believe that the limit of our re-
serves would soon be reached.
Commenting on reports that
another war involving the United
States would put a staggering de-
mand on our petroleum supplies
and probably force us to turn
to synthetic fuels, Prof. Katz said
that the advocates of such a policy
declare that they will need 16
million tons of steel to produce
the additional fuel.
"Use that amount of steel for
the building of new petroleum
production equipment," he said,
"and we can get all the oil we
will need." "It is the steel short-
age which has been one of the
main factors slowing production,"
he added.
Prof. Katz labelled forecasters
of dire,shortages, "just plain pes-




E A G L E S C I T E 1 K E- Raymond P. McElroy (left) of
Providence, R. I., president of Fraternal Order of Eagles, presents
order's national civic award to Gen. Dwight D. Eisenhower for
his war leadership and peace advocacy.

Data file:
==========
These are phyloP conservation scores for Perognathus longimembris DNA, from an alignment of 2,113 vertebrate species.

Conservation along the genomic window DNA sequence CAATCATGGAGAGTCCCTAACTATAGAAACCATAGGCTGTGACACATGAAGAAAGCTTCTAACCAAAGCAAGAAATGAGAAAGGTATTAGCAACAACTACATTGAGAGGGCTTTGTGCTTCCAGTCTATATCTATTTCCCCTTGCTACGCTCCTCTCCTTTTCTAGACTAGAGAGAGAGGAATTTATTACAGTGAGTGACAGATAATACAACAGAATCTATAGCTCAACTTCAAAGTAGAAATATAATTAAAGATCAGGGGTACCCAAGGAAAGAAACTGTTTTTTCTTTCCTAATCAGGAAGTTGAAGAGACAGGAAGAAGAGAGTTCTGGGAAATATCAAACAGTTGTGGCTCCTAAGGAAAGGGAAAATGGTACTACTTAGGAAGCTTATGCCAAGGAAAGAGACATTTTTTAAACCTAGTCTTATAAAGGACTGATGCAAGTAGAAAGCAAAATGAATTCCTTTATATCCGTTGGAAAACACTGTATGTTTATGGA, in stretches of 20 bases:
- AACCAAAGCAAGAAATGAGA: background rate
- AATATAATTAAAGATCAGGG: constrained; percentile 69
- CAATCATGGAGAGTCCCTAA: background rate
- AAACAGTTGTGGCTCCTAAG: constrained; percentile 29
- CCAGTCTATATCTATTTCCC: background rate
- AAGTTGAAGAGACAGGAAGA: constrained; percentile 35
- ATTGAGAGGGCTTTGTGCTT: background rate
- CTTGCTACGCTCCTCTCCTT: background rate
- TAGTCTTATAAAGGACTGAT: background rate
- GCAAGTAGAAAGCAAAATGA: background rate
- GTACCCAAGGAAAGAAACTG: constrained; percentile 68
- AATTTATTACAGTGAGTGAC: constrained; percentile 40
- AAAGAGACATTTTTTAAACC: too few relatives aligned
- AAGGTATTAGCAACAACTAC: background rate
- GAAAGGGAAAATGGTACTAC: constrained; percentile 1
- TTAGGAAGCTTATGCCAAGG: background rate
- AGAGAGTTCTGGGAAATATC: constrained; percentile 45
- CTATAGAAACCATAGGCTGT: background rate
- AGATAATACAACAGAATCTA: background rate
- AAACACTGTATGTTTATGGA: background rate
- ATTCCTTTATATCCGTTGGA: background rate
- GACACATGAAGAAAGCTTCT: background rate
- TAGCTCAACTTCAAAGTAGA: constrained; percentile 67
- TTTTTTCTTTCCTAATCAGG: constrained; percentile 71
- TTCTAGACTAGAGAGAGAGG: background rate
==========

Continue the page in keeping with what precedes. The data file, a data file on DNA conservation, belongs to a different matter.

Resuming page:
MUSICAL FAMILY - Everybody gets into the must-
cal act in the Percy Faith home at Great Neck, N. Y. Father, a
conductor, plays as lie leads an intimate ensemble of wife Mary,
daughter Marilyn and son Peter.

T A I L E D - This character,
booked as Mr. R. A. Coon and
charged with tearing up Canton,
0., porch. flower boxes, was
sprung from clink by owner
Ted Boltz.

Q L D C R A F T A N D N E W - Two vessels of the Royal Indian Navy frame a local fishing
boat, decked out with pennants, at Jafarabad, near the mouth of the Gulf of Cambay./



S E T T 0 S A I L - The former German training vessel
Duhnen, 96-foot brigantine renamed the Yankee, lies in Brixham
Harbor, Devon, England, ready to sail for U.S. Capt. Irving John-
son, Springfield, Mass., is bringing ship across with a crew of
students from Gloucester, Mass. It will sail from Gloucester, Nov.
2 with another student crew for South Seas.

LITTLE VOCALIST- Patricia Anne Wright, first
grader in the Professional Children's School in New York City,
gets some expert singing instruction in the schoolroom from
Winifred Heidt. contralto.